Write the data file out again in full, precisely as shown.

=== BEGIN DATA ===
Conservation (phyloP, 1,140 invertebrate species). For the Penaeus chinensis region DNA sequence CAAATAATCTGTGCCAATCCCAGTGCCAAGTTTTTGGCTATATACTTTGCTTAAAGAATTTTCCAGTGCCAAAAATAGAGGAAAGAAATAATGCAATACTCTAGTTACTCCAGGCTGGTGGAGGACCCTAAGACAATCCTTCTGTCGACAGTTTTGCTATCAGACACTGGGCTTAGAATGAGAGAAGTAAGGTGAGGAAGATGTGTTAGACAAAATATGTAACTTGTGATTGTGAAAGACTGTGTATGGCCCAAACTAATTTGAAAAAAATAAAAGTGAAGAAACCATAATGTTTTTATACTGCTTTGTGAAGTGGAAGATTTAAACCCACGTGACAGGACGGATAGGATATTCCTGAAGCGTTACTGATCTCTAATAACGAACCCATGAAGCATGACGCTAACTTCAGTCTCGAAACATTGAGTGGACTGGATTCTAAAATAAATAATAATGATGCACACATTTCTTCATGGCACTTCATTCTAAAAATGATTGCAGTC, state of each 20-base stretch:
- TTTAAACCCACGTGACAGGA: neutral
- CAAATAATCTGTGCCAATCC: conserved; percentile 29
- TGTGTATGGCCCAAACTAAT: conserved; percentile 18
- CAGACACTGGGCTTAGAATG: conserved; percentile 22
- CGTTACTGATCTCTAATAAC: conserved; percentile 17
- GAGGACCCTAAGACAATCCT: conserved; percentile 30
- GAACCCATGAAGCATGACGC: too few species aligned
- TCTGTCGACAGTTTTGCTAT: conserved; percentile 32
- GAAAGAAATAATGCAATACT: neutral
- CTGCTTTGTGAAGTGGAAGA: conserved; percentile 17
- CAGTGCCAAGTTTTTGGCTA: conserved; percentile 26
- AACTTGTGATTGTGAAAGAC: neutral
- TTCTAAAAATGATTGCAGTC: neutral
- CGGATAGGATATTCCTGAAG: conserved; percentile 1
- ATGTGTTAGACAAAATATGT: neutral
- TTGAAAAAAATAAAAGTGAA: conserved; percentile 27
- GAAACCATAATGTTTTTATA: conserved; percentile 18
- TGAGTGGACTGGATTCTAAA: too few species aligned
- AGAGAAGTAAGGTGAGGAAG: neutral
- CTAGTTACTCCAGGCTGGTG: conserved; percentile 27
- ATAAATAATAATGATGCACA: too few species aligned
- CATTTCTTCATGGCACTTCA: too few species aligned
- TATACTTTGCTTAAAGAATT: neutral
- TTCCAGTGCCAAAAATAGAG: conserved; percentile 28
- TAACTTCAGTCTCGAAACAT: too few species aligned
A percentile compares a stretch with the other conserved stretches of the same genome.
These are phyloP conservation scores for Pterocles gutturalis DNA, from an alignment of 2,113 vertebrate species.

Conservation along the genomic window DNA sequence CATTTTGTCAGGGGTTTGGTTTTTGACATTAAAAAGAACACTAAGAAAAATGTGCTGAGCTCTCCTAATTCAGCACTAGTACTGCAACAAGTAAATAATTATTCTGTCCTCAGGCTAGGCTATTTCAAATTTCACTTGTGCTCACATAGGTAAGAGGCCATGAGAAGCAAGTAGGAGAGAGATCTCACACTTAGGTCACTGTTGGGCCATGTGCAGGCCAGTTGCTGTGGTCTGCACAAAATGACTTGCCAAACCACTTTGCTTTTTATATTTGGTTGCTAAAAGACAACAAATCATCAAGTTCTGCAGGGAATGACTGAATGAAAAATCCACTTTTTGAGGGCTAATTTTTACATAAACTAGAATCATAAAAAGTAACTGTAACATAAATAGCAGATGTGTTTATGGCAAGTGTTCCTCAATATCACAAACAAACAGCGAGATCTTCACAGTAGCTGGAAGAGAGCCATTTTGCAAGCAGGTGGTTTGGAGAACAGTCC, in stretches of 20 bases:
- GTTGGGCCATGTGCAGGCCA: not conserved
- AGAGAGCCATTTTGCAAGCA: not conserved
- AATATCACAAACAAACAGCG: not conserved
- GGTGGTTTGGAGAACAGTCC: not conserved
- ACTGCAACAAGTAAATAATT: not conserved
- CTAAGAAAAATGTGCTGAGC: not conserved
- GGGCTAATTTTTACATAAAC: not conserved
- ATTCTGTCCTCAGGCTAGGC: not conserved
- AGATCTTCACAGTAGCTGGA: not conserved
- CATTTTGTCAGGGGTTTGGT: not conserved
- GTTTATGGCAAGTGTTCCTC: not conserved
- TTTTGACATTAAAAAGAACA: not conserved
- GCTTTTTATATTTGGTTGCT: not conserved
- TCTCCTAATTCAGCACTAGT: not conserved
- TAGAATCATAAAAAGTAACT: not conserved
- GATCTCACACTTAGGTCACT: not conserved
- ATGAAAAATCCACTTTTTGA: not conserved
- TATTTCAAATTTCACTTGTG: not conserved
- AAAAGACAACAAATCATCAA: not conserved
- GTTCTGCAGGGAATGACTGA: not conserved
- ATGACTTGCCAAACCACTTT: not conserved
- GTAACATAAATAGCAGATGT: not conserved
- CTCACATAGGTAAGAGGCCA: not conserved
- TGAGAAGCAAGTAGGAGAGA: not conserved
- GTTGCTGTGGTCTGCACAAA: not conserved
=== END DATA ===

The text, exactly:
Conservation (phyloP, 1,140 invertebrate species). For the Penaeus chinensis region DNA sequence CAAATAATCTGTGCCAATCCCAGTGCCAAGTTTTTGGCTATATACTTTGCTTAAAGAATTTTCCAGTGCCAAAAATAGAGGAAAGAAATAATGCAATACTCTAGTTACTCCAGGCTGGTGGAGGACCCTAAGACAATCCTTCTGTCGACAGTTTTGCTATCAGACACTGGGCTTAGAATGAGAGAAGTAAGGTGAGGAAGATGTGTTAGACAAAATATGTAACTTGTGATTGTGAAAGACTGTGTATGGCCCAAACTAATTTGAAAAAAATAAAAGTGAAGAAACCATAATGTTTTTATACTGCTTTGTGAAGTGGAAGATTTAAACCCACGTGACAGGACGGATAGGATATTCCTGAAGCGTTACTGATCTCTAATAACGAACCCATGAAGCATGACGCTAACTTCAGTCTCGAAACATTGAGTGGACTGGATTCTAAAATAAATAATAATGATGCACACATTTCTTCATGGCACTTCATTCTAAAAATGATTGCAGTC, state of each 20-base stretch:
- TTTAAACCCACGTGACAGGA: neutral
- CAAATAATCTGTGCCAATCC: conserved; percentile 29
- TGTGTATGGCCCAAACTAAT: conserved; percentile 18
- CAGACACTGGGCTTAGAATG: conserved; percentile 22
- CGTTACTGATCTCTAATAAC: conserved; percentile 17
- GAGGACCCTAAGACAATCCT: conserved; percentile 30
- GAACCCATGAAGCATGACGC: too few species aligned
- TCTGTCGACAGTTTTGCTAT: conserved; percentile 32
- GAAAGAAATAATGCAATACT: neutral
- CTGCTTTGTGAAGTGGAAGA: conserved; percentile 17
- CAGTGCCAAGTTTTTGGCTA: conserved; percentile 26
- AACTTGTGATTGTGAAAGAC: neutral
- TTCTAAAAATGATTGCAGTC: neutral
- CGGATAGGATATTCCTGAAG: conserved; percentile 1
- ATGTGTTAGACAAAATATGT: neutral
- TTGAAAAAAATAAAAGTGAA: conserved; percentile 27
- GAAACCATAATGTTTTTATA: conserved; percentile 18
- TGAGTGGACTGGATTCTAAA: too few species aligned
- AGAGAAGTAAGGTGAGGAAG: neutral
- CTAGTTACTCCAGGCTGGTG: conserved; percentile 27
- ATAAATAATAATGATGCACA: too few species aligned
- CATTTCTTCATGGCACTTCA: too few species aligned
- TATACTTTGCTTAAAGAATT: neutral
- TTCCAGTGCCAAAAATAGAG: conserved; percentile 28
- TAACTTCAGTCTCGAAACAT: too few species aligned
A percentile compares a stretch with the other conserved stretches of the same genome.
These are phyloP conservation scores for Pterocles gutturalis DNA, from an alignment of 2,113 vertebrate species.

Conservation along the genomic window DNA sequence CATTTTGTCAGGGGTTTGGTTTTTGACATTAAAAAGAACACTAAGAAAAATGTGCTGAGCTCTCCTAATTCAGCACTAGTACTGCAACAAGTAAATAATTATTCTGTCCTCAGGCTAGGCTATTTCAAATTTCACTTGTGCTCACATAGGTAAGAGGCCATGAGAAGCAAGTAGGAGAGAGATCTCACACTTAGGTCACTGTTGGGCCATGTGCAGGCCAGTTGCTGTGGTCTGCACAAAATGACTTGCCAAACCACTTTGCTTTTTATATTTGGTTGCTAAAAGACAACAAATCATCAAGTTCTGCAGGGAATGACTGAATGAAAAATCCACTTTTTGAGGGCTAATTTTTACATAAACTAGAATCATAAAAAGTAACTGTAACATAAATAGCAGATGTGTTTATGGCAAGTGTTCCTCAATATCACAAACAAACAGCGAGATCTTCACAGTAGCTGGAAGAGAGCCATTTTGCAAGCAGGTGGTTTGGAGAACAGTCC, in stretches of 20 bases:
- GTTGGGCCATGTGCAGGCCA: not conserved
- AGAGAGCCATTTTGCAAGCA: not conserved
- AATATCACAAACAAACAGCG: not conserved
- GGTGGTTTGGAGAACAGTCC: not conserved
- ACTGCAACAAGTAAATAATT: not conserved
- CTAAGAAAAATGTGCTGAGC: not conserved
- GGGCTAATTTTTACATAAAC: not conserved
- ATTCTGTCCTCAGGCTAGGC: not conserved
- AGATCTTCACAGTAGCTGGA: not conserved
- CATTTTGTCAGGGGTTTGGT: not conserved
- GTTTATGGCAAGTGTTCCTC: not conserved
- TTTTGACATTAAAAAGAACA: not conserved
- GCTTTTTATATTTGGTTGCT: not conserved
- TCTCCTAATTCAGCACTAGT: not conserved
- TAGAATCATAAAAAGTAACT: not conserved
- GATCTCACACTTAGGTCACT: not conserved
- ATGAAAAATCCACTTTTTGA: not conserved
- TATTTCAAATTTCACTTGTG: not conserved
- AAAAGACAACAAATCATCAA: not conserved
- GTTCTGCAGGGAATGACTGA: not conserved
- ATGACTTGCCAAACCACTTT: not conserved
- GTAACATAAATAGCAGATGT: not conserved
- CTCACATAGGTAAGAGGCCA: not conserved
- TGAGAAGCAAGTAGGAGAGA: not conserved
- GTTGCTGTGGTCTGCACAAA: not conserved